Radio Sputnik talked about the new round of negotiations between North and South Korea with John Dunn, professor emeritus of political theory at Cambridge who has a long-standing interest in the politics of the Korean Peninsula.
Sputnik: What should be expected from the meetings between the leaders of North and South Korea?
John Dunn: I think there will be a lot of statements about how good it will be for relations; there will be a few practical proposals about how to make them a bit closer in different ways. It's possible that there will be some subsequent relations between the North Korean leader and the United States. I don't see much chance of that shifting the basic shape of the problem, but it's really important for the South Korean leader and, actually, it's very important for the North Korean leader for relations between the South and the North to improve and for there to be less of a sense of immediate prices.
Unfortunately that doesn't actually deal with the major issue, which is North Korean nuclear weapons. I don't really see there's much the South Korean leader can do to shift that; that depends entirely on the approach of the North Korean leader. I don't think he will be persuaded to alter his approach by either the South Korean leader or President Trump.
Sputnik: What're your thoughts on the significance of this particular trip? We had a very significant meeting between President Trump and the North Korean leader back in April or May in Singapore and now the communication and diplomacy has become a little bit indifferent over the last couple of months. We've now got this significant meeting; what is actually going to come out of this particular meeting in terms of strategy moving forward for the two Koreas?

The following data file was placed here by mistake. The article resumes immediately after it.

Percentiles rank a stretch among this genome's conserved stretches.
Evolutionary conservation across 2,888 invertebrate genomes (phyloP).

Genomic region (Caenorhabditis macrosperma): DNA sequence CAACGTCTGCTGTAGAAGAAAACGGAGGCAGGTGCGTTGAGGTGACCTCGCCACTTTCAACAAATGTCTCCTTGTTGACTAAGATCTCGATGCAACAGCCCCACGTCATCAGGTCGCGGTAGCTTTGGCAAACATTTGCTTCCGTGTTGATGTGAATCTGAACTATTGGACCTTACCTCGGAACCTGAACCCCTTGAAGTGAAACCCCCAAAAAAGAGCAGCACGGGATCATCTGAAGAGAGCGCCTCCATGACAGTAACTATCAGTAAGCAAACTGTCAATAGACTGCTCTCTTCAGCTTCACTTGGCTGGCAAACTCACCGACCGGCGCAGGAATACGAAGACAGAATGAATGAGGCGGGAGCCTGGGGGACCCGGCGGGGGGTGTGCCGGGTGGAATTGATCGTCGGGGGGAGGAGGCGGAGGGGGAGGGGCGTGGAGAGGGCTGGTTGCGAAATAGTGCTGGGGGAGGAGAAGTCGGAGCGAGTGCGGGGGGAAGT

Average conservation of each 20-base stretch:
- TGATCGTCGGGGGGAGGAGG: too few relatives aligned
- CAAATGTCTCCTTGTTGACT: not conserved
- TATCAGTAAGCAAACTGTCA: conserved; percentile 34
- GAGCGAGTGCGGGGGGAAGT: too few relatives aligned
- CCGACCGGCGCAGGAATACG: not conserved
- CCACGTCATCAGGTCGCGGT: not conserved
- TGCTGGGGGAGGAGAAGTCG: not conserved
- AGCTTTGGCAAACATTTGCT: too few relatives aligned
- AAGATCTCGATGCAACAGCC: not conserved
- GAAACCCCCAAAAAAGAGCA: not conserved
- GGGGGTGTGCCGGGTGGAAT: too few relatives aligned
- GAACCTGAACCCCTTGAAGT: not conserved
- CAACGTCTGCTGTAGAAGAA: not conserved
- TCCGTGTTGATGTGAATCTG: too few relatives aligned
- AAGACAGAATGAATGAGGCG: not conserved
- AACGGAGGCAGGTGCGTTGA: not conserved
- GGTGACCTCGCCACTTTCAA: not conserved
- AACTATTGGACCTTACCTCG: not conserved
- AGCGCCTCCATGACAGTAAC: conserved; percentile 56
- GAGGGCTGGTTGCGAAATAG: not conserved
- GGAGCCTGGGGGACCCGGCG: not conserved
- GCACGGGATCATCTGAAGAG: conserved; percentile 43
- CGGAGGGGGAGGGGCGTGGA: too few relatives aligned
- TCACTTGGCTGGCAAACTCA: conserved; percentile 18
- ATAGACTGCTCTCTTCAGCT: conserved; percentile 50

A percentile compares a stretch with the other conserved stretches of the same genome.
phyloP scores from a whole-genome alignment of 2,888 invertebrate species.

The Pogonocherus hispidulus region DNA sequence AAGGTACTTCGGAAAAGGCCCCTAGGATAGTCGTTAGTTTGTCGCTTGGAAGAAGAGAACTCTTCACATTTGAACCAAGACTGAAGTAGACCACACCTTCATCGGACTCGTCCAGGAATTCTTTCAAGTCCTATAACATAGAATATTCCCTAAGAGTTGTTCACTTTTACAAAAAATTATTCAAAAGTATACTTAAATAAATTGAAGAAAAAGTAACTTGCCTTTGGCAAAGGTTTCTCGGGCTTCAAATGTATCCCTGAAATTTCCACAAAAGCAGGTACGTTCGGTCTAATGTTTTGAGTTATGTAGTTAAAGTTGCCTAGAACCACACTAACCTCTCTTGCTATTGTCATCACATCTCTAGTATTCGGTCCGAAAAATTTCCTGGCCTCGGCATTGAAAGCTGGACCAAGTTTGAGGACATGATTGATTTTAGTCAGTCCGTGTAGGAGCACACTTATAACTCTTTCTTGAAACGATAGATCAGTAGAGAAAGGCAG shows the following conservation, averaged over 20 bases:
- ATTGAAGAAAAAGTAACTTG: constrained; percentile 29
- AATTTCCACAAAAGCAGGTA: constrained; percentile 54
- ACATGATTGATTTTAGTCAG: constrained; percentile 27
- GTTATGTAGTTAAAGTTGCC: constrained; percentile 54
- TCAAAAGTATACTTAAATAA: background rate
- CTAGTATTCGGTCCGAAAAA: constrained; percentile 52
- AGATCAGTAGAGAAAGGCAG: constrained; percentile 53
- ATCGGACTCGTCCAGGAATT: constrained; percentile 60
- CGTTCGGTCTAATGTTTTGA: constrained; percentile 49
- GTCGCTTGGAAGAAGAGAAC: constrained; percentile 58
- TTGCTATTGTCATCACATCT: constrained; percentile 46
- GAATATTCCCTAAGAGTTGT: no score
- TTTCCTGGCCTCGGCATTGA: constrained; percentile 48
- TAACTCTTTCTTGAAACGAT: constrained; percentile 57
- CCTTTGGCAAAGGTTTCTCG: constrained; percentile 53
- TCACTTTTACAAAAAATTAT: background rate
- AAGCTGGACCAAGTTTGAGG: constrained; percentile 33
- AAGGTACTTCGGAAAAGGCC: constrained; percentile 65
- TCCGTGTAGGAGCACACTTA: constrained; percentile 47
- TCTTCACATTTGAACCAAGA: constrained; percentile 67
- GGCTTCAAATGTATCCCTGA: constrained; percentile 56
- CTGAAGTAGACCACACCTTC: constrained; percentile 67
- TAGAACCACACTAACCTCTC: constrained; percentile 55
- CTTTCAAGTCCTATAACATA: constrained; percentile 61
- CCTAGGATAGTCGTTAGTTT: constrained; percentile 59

John Dunn: I don't think that this actually can be shifted much from South Korea, that's the main point I wanted to make. I think it's entirely a game between North Korea and the United States. One way of thinking is that it's essentially a game between the North Korean leader and Trump; the timing of this game is very strongly connected to the American domestic political process and the imminence of congressional elections. I don't think it has been possible for North Korea to abandon nuclear weapons; I don't think there's anything that the US could offer North Korea which would make it reasonable for them to abandon nuclear weapons. So, I think that it's a stuck situation, as it's been for a long time.
Sputnik: What do you believe are the main difficulties in the way of the peace process on the peninsula and North Korea's denuclearization now?
John Dunn: I don't think that North Korea means to denuclearize, that's a pretty fundamental sort of difficulty. The reason I don't think it means to do it is because it doesn't have a good reason to. The only good reason it could have would be the fear of an immediate US attack and I think that it's very unlikely that that will occur now. It was a little bit likely that it would occur early around in the Trump administration although we don't, obviously, know how likely it was. I don't think it's likely to occur now because it would make Trump look like a complete imbecile apart from anything else and I don't think he wishes to look a complete imbecile at the moment.
For a bit it looked as though he'd really pulled off a great coup; that was always a mirage, but it looked good and it's very important for him to go on looking good. It's clear by now that it's much more important for him to go on looking good than anything else at all. And I think it would be utterly bizarre for him to order an attack on North Korea. The diplomatic game between Kim and Trump will go on as long as Trump is president and what shape it will take in the second half of Trump's first presidency will depend very much on what happens in congressional elections.
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